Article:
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Solar Oven: Homemade Granola Baked by the Sun

Dave L HeadshotOne of the real benefits of our intense Arizona sun is the incredible efficiency of our solar oven. Granted, solar ovens are used nearly everywhere the sun shines, but at our nearly 5,000 foot elevation in southeastern Arizona, it works exceptionally well. While we do have a conventional oven in our propane kitchen stove here at the Bear Cave, our solar oven is often the tool of choice in the hot months. It saves energy and doesn’t heat up the house in the summer months.

The list of dishes cooked in the solar oven is extensive. We cook beets to ready them for my favorite beet pickle recipe. Winter squash is cooked, scooped, and frozen in freezer bags for our winter recipes. Candle holders and glass votives with candle stubs are put into the solar oven and melted down ready for cleaning and new candles with very little muss and no odors in the house. You’ve got the idea! We love our solar oven.

Perhaps my favorite use of the solar cooker is home-made granola. Nearly every day when the weather is warm and that is much of the time here, we breakfast on home-made granola, with Barbara’s home-made yogurt served with fruit and honey. A slice of Barbara’s whole wheat bread with peanut butter and a hot cup of coffee and I am a happy guy.

     Empty Granola Cannister

When the level of cereal in the canister is nearly empty, it is time to break out the solar oven and make a new batch of great granola. Granted, there are wide varieties of packaged granola and even bulk granola available in grocery stores. But commercial granola is typically more expensive than I want to pay for cereal and who knows how long the cereal has been waiting to have its package opened.  Packaged or bulk granola  just can’t compare to home-made for cost, freshness, and flavor  

Barbara's Solar Granola 


3 cups rolled oats
1/2 cup shredded coconut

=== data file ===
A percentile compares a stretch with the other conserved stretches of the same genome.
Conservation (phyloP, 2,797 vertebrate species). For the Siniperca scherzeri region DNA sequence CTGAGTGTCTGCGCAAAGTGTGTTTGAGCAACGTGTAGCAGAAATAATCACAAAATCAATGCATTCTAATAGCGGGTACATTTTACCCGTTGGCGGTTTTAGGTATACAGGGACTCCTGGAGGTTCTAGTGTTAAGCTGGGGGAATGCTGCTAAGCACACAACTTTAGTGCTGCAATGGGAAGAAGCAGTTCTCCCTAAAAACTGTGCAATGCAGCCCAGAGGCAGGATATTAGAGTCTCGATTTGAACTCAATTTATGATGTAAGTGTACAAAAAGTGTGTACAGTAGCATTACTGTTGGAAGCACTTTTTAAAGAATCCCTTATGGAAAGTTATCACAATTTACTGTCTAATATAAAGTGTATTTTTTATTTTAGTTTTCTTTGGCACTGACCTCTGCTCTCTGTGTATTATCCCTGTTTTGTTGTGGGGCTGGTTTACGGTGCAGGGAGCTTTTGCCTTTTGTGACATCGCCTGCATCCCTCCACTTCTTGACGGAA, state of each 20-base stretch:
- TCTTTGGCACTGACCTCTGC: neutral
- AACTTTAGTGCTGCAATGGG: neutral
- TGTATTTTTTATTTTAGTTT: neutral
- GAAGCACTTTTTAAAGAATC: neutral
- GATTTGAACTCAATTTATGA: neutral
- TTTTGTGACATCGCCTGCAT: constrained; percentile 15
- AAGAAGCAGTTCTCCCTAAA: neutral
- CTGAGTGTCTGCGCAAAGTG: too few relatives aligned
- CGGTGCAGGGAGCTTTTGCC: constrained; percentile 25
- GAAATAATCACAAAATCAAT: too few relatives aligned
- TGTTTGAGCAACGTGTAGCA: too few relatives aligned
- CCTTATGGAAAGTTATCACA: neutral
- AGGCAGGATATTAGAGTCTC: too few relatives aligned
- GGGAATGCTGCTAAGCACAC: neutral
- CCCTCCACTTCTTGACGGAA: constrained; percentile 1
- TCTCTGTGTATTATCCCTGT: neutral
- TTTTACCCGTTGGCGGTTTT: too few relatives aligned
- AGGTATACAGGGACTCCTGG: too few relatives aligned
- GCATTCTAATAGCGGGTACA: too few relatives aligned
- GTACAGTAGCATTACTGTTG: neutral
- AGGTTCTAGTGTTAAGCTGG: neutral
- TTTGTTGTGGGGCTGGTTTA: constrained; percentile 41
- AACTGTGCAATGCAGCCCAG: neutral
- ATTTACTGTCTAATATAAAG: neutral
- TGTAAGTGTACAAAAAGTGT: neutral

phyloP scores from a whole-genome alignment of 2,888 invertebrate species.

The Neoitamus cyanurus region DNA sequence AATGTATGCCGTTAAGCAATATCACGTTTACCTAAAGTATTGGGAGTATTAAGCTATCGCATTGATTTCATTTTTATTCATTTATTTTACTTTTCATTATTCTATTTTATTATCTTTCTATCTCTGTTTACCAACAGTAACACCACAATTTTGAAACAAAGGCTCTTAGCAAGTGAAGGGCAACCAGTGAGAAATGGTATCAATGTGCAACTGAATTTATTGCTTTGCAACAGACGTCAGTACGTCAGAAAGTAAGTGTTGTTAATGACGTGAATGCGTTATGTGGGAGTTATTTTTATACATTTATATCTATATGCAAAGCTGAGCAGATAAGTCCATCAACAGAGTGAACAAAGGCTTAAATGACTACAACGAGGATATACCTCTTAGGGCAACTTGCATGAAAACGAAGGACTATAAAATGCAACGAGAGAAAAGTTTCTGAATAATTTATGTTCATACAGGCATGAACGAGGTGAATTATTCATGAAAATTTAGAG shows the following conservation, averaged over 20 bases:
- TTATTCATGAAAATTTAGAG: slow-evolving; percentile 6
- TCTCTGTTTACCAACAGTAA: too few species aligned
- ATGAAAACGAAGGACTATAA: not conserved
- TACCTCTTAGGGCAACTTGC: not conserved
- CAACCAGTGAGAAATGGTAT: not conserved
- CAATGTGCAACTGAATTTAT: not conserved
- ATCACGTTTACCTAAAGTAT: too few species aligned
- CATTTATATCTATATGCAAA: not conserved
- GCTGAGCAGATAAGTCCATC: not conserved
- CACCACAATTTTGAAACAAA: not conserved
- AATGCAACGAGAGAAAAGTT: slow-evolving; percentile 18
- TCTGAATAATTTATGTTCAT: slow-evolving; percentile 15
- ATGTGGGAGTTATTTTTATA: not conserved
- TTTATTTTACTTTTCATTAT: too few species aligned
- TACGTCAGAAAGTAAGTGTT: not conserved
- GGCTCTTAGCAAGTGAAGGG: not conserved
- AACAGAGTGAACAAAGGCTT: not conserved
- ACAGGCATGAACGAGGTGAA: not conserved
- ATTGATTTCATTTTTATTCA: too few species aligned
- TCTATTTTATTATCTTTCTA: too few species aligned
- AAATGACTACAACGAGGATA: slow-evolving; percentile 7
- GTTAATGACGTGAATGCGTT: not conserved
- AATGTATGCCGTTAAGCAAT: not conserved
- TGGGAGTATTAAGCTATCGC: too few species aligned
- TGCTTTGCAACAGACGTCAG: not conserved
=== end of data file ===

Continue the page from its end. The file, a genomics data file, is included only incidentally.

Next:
1/2 cup raw sunflower seeds
1/2 cup raw whole almonds
1/2 cup raw wheat germ
1/4 cup canola oil
1/4 cup honey

          Solar Granola Cooking

For granola in the solar oven, Barbara uses a 10” springform cake pan. There isn’t anything particularly special about this. It just happens to be a container that fits our solar oven and holds the quantity of ingredients for a batch of granola. If it happens to be cloudy or excessively windy weather and we do have to use the kitchen oven, she uses a conventional cookie sheet with sides high enough to keep the mix from spilling.

     Adding Honey to Granola

Mix all the dry ingredients thoroughly and put the pan of mix into the solar oven. The intensity of the sun here makes it necessary to be pretty attentive to the process. Take a glance at the mix in the solar oven every 10 minutes or so. When signs of browning appear, remove the pan and stir the dry ingredients.  Usually, the coconut will begin to brown first and is a good tell-tale. The purpose of this first step is to heat the dry ingredients so that the honey will disperse evenly when it’s added.

       Finished Granola Mixture

When the dry ingredients are browned to your satisfaction, remove the pan and add honey and canola oil. Stir thoroughly and replace in the oven. Continue browning the mixture. Be very attentive at this time and check every five to ten minutes as the granola browns to suit your inclination.  When the mixture is browned to your satisfaction, remove the pan from the solar oven. Be sure to use oven mitts or hot pads! Give it a final stir and let it cool.

Barbara sometimes adds dried cranberries or raisins when the mixture is cooked, but still warm. If you only have roasted sunflower seeds or wheat germ, also add them at this time and mix them in thoroughly.

This basic recipe allows for a great deal of creativity. For example, cashews can be substituted for almonds. Almost any dry fruit can be added to the browned and warm mix. Knock yourself out and give your family a real treat!

Not only will you appreciate the wonderful taste of fresh granola, but your budget will thank you!

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